Rev. John F. Wrynn, S.J. is the Donald I. MacLean Chair this year

Rev. John F. Wrynn, S.J. will hold the Donald I. MacLean Chair for the 2012-13 academic year in the Department of History.  Fr. Wrynn is currently Professor and Chair of History at Saint Peter’s College in Jersey City, N.J.    He is currently teaching a course on the history of the Middle East and will teach a course on Irish history in the spring 2013 semester.

Fr. Wrynn’s research interests focus on early modern Irish history.  He earned his D. Litt. (History) at Universiteit van Amsterdam;  S.T.L. (Theology) at Canisianum, Maastricht-Amsterdam;  B.D. (Theology) Katholieke Theologische Hogeschool; M.A. (Modern European History) at Fordham University; Ph.L. (Philosophy) at Woodstock College and his A.B. (History) at Fordham University. Fr. Wrynn will present a public lecture entitled “Background and Vicissitudes of the Muslim Brotherhood in the 19th and 20th Centuries,” on Monday, November 12 at  3 p.m. in the Haub Executive Center.

The College’s Advisory Board Grows

Dean Madges is pleased to announce that five new members have joined the Advisory Board of the College:

  • Paul Bosco, Vice President for Cisco Systems, Video and Broadband division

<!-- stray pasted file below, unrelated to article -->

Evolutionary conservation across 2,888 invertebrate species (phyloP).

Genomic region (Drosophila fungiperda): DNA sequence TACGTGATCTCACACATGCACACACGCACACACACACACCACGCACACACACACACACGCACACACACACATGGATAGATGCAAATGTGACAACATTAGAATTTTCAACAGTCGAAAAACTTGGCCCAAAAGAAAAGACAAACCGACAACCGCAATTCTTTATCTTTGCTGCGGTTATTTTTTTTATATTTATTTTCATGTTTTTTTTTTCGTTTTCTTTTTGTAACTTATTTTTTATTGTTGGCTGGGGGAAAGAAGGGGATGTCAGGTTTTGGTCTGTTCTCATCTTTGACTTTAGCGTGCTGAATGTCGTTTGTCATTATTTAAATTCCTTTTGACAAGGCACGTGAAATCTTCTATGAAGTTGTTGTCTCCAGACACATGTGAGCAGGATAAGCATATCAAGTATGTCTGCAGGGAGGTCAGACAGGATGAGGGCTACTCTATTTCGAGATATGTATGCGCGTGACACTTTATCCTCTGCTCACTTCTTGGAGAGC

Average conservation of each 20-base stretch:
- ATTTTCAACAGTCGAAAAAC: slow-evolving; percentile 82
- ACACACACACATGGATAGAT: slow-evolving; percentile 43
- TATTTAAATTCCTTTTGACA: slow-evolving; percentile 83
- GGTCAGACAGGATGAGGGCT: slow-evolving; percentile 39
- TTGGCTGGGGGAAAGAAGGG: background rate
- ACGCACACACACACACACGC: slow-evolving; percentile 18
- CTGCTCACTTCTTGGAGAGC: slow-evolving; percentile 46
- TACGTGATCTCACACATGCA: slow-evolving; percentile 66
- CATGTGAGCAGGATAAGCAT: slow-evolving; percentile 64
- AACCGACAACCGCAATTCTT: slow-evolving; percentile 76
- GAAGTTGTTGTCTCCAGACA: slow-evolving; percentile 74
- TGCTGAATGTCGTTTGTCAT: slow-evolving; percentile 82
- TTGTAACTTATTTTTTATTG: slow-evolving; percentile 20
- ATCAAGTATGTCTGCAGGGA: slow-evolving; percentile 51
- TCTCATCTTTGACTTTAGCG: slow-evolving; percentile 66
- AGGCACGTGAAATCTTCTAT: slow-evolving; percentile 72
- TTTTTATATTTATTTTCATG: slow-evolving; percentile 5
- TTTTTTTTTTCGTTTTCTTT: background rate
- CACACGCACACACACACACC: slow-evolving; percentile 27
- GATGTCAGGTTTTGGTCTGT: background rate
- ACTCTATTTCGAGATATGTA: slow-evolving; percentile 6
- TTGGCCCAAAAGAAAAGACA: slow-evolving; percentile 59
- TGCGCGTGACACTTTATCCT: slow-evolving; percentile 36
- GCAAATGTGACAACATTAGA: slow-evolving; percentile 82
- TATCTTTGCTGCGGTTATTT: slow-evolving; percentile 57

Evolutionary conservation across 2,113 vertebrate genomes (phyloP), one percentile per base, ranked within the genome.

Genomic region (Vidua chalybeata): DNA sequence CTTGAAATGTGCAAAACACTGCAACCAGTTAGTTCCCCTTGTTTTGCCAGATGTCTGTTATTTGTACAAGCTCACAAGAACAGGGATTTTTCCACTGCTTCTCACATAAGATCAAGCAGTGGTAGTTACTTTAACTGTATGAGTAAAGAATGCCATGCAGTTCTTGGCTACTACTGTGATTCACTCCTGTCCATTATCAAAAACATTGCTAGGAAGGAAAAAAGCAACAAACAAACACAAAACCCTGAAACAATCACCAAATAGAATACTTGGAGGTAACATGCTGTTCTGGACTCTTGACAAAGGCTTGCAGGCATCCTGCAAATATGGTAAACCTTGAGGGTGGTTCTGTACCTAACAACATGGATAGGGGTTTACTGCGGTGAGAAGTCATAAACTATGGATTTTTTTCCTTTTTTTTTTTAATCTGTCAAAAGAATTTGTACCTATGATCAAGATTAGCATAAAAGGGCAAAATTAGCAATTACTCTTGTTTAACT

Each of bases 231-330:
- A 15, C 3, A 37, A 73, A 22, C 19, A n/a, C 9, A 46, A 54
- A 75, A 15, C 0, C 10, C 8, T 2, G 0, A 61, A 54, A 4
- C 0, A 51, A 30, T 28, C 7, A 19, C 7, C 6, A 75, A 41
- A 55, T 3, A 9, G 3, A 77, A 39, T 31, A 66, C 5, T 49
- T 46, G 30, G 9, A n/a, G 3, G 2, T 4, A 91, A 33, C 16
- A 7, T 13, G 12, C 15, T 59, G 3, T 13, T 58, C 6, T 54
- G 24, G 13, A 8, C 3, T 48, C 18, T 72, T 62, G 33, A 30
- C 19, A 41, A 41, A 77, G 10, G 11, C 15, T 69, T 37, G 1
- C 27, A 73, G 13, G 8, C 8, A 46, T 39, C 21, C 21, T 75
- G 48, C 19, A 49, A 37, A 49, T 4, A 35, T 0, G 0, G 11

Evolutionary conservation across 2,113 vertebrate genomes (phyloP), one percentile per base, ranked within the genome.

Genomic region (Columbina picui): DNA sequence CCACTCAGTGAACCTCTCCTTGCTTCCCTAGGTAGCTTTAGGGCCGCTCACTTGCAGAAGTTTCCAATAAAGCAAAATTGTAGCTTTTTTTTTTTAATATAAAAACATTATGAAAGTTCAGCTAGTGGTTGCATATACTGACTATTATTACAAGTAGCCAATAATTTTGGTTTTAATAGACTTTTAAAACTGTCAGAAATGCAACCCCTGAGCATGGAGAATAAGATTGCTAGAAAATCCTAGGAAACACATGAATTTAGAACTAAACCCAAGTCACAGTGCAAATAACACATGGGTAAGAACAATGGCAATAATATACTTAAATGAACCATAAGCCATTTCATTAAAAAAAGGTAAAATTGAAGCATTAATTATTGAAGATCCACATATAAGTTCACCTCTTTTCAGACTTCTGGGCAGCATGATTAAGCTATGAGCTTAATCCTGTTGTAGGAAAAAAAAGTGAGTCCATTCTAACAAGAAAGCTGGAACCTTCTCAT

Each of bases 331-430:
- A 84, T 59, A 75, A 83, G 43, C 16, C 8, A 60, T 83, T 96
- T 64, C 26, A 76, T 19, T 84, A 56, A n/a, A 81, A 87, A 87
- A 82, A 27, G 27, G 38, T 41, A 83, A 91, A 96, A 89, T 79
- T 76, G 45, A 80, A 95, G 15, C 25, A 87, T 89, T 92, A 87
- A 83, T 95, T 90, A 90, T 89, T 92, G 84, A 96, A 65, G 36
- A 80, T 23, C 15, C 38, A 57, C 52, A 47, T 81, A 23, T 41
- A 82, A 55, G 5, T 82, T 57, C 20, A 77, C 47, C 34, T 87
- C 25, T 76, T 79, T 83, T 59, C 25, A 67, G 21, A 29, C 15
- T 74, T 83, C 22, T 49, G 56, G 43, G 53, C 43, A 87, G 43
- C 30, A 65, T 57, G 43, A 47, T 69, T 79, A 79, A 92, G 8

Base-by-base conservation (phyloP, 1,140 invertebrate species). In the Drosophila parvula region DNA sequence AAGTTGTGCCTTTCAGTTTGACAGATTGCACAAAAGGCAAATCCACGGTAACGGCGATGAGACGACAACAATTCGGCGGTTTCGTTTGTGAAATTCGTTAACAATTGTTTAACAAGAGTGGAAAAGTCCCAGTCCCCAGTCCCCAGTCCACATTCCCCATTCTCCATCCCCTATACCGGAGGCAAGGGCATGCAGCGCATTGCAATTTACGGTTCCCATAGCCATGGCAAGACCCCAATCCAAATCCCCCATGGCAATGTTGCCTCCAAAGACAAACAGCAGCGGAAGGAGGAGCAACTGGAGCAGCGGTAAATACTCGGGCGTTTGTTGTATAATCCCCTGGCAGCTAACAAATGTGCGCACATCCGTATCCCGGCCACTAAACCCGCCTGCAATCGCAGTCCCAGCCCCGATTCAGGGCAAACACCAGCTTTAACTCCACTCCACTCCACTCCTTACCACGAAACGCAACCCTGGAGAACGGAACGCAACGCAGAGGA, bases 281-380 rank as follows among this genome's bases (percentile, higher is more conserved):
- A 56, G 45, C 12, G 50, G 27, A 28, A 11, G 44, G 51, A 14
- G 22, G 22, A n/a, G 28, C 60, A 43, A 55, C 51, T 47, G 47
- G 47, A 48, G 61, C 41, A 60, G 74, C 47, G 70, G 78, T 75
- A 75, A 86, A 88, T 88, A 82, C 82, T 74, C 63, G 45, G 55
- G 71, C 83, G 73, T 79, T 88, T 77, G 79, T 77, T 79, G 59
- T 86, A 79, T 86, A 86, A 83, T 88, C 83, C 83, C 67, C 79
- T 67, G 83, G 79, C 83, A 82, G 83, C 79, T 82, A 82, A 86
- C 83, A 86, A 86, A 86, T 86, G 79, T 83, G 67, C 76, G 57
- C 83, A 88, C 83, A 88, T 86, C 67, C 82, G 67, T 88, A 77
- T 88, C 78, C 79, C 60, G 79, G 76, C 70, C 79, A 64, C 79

• Ken Dutcher ’79, Senior Vice President and Chief Financial Officer of HealthSTAR Communications
  • Mike Nesspor,’80, Managing Director of iNautix, an affiliate of The Bank of New York Mellon Corporation Inc.
  • James Sefcik ’64, former director of the Louisiana State Museum and Assistant Secretary of the Louisiana Department of Culture, Recreation and Tourism
  • Linda Stone, ’78, former East Region Retirement Business Leader for Towers Watson

Board members support the College in a variety of ways, such as providing internships for our students, recruiting new students, contributing money to support the Summer Scholars Program and other programs, and sharing their insights and counsel.  They also contribute to a newly created Dean’s Fund, which will provide resources to support both new academic initiatives and continuing needs in the College.

Dr. Paola Giuli Receives Second Grant for the Promotion of Italian Culture

Dr. Paola Giuli Paola Giuli (Modern and Classical Languages) has received a grant from the General Directorate of the Italian Ministry of Foreign Affairs in the amount of 3000 Euros. The goal of the grant is to enhance the learning of Italian language and culture in our local environment. This is the second such award that Dr. Giuli has received from the Consulate, which awards these grants on a competitive basis. Other recent recipients include the University of Pennsylvania and Princeton University.

Dr. John Berberian Receives Major Grant from the National Science Foundation